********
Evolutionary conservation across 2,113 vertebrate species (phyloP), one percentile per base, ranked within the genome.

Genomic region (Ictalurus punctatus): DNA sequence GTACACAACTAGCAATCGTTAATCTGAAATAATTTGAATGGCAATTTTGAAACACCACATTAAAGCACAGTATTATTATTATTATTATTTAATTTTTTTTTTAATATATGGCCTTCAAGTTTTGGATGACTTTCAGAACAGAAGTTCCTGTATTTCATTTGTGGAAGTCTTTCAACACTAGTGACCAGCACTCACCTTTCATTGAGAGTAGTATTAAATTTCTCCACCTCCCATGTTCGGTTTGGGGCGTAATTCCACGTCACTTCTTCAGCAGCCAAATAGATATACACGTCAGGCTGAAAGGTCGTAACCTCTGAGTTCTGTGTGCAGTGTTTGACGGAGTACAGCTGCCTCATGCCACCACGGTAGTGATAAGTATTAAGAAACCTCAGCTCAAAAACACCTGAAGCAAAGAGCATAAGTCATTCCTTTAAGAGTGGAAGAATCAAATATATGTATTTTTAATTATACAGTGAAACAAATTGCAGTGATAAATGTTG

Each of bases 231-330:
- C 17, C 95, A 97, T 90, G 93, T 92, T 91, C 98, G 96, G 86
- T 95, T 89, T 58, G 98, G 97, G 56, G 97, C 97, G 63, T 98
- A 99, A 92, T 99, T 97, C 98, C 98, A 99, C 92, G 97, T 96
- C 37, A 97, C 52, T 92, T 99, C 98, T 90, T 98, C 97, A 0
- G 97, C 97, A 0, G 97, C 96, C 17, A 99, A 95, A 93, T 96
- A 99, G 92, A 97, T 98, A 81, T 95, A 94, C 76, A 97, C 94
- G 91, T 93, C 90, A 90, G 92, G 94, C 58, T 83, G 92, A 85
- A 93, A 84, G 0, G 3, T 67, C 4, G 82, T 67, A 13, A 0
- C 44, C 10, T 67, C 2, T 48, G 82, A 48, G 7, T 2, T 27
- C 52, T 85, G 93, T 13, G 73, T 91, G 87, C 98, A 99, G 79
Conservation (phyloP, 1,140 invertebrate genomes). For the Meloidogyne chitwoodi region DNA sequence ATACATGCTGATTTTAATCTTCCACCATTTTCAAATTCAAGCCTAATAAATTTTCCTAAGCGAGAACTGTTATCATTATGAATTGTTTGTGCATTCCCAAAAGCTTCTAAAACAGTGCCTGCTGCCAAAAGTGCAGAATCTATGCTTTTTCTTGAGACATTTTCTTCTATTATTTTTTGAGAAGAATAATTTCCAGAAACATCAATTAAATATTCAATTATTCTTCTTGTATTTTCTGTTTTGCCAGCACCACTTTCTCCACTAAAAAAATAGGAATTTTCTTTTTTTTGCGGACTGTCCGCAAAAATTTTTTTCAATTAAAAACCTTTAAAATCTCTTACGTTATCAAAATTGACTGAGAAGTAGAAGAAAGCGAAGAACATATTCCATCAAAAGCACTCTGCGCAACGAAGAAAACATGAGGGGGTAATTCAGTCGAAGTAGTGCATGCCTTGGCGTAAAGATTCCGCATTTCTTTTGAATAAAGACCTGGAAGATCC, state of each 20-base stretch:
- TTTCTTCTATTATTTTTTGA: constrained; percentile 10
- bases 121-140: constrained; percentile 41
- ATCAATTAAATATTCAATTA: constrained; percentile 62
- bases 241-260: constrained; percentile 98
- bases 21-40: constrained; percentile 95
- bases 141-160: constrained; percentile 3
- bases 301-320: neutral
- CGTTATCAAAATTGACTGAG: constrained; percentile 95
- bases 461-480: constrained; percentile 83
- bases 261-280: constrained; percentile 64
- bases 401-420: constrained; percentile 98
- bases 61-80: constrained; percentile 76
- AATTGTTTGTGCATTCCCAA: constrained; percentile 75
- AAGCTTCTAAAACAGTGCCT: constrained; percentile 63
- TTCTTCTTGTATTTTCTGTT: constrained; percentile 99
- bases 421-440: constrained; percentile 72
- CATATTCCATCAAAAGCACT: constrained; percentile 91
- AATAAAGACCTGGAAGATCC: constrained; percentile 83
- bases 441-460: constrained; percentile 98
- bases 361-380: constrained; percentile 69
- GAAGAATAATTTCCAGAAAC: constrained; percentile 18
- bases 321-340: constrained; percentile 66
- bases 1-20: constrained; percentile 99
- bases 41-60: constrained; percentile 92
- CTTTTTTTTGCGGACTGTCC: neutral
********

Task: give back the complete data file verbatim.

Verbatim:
Evolutionary conservation across 2,113 vertebrate species (phyloP), one percentile per base, ranked within the genome.

Genomic region (Ictalurus punctatus): DNA sequence GTACACAACTAGCAATCGTTAATCTGAAATAATTTGAATGGCAATTTTGAAACACCACATTAAAGCACAGTATTATTATTATTATTATTTAATTTTTTTTTTAATATATGGCCTTCAAGTTTTGGATGACTTTCAGAACAGAAGTTCCTGTATTTCATTTGTGGAAGTCTTTCAACACTAGTGACCAGCACTCACCTTTCATTGAGAGTAGTATTAAATTTCTCCACCTCCCATGTTCGGTTTGGGGCGTAATTCCACGTCACTTCTTCAGCAGCCAAATAGATATACACGTCAGGCTGAAAGGTCGTAACCTCTGAGTTCTGTGTGCAGTGTTTGACGGAGTACAGCTGCCTCATGCCACCACGGTAGTGATAAGTATTAAGAAACCTCAGCTCAAAAACACCTGAAGCAAAGAGCATAAGTCATTCCTTTAAGAGTGGAAGAATCAAATATATGTATTTTTAATTATACAGTGAAACAAATTGCAGTGATAAATGTTG

Each of bases 231-330:
- C 17, C 95, A 97, T 90, G 93, T 92, T 91, C 98, G 96, G 86
- T 95, T 89, T 58, G 98, G 97, G 56, G 97, C 97, G 63, T 98
- A 99, A 92, T 99, T 97, C 98, C 98, A 99, C 92, G 97, T 96
- C 37, A 97, C 52, T 92, T 99, C 98, T 90, T 98, C 97, A 0
- G 97, C 97, A 0, G 97, C 96, C 17, A 99, A 95, A 93, T 96
- A 99, G 92, A 97, T 98, A 81, T 95, A 94, C 76, A 97, C 94
- G 91, T 93, C 90, A 90, G 92, G 94, C 58, T 83, G 92, A 85
- A 93, A 84, G 0, G 3, T 67, C 4, G 82, T 67, A 13, A 0
- C 44, C 10, T 67, C 2, T 48, G 82, A 48, G 7, T 2, T 27
- C 52, T 85, G 93, T 13, G 73, T 91, G 87, C 98, A 99, G 79
Conservation (phyloP, 1,140 invertebrate genomes). For the Meloidogyne chitwoodi region DNA sequence ATACATGCTGATTTTAATCTTCCACCATTTTCAAATTCAAGCCTAATAAATTTTCCTAAGCGAGAACTGTTATCATTATGAATTGTTTGTGCATTCCCAAAAGCTTCTAAAACAGTGCCTGCTGCCAAAAGTGCAGAATCTATGCTTTTTCTTGAGACATTTTCTTCTATTATTTTTTGAGAAGAATAATTTCCAGAAACATCAATTAAATATTCAATTATTCTTCTTGTATTTTCTGTTTTGCCAGCACCACTTTCTCCACTAAAAAAATAGGAATTTTCTTTTTTTTGCGGACTGTCCGCAAAAATTTTTTTCAATTAAAAACCTTTAAAATCTCTTACGTTATCAAAATTGACTGAGAAGTAGAAGAAAGCGAAGAACATATTCCATCAAAAGCACTCTGCGCAACGAAGAAAACATGAGGGGGTAATTCAGTCGAAGTAGTGCATGCCTTGGCGTAAAGATTCCGCATTTCTTTTGAATAAAGACCTGGAAGATCC, state of each 20-base stretch:
- TTTCTTCTATTATTTTTTGA: constrained; percentile 10
- bases 121-140: constrained; percentile 41
- ATCAATTAAATATTCAATTA: constrained; percentile 62
- bases 241-260: constrained; percentile 98
- bases 21-40: constrained; percentile 95
- bases 141-160: constrained; percentile 3
- bases 301-320: neutral
- CGTTATCAAAATTGACTGAG: constrained; percentile 95
- bases 461-480: constrained; percentile 83
- bases 261-280: constrained; percentile 64
- bases 401-420: constrained; percentile 98
- bases 61-80: constrained; percentile 76
- AATTGTTTGTGCATTCCCAA: constrained; percentile 75
- AAGCTTCTAAAACAGTGCCT: constrained; percentile 63
- TTCTTCTTGTATTTTCTGTT: constrained; percentile 99
- bases 421-440: constrained; percentile 72
- CATATTCCATCAAAAGCACT: constrained; percentile 91
- AATAAAGACCTGGAAGATCC: constrained; percentile 83
- bases 441-460: constrained; percentile 98
- bases 361-380: constrained; percentile 69
- GAAGAATAATTTCCAGAAAC: constrained; percentile 18
- bases 321-340: constrained; percentile 66
- bases 1-20: constrained; percentile 99
- bases 41-60: constrained; percentile 92
- CTTTTTTTTGCGGACTGTCC: neutral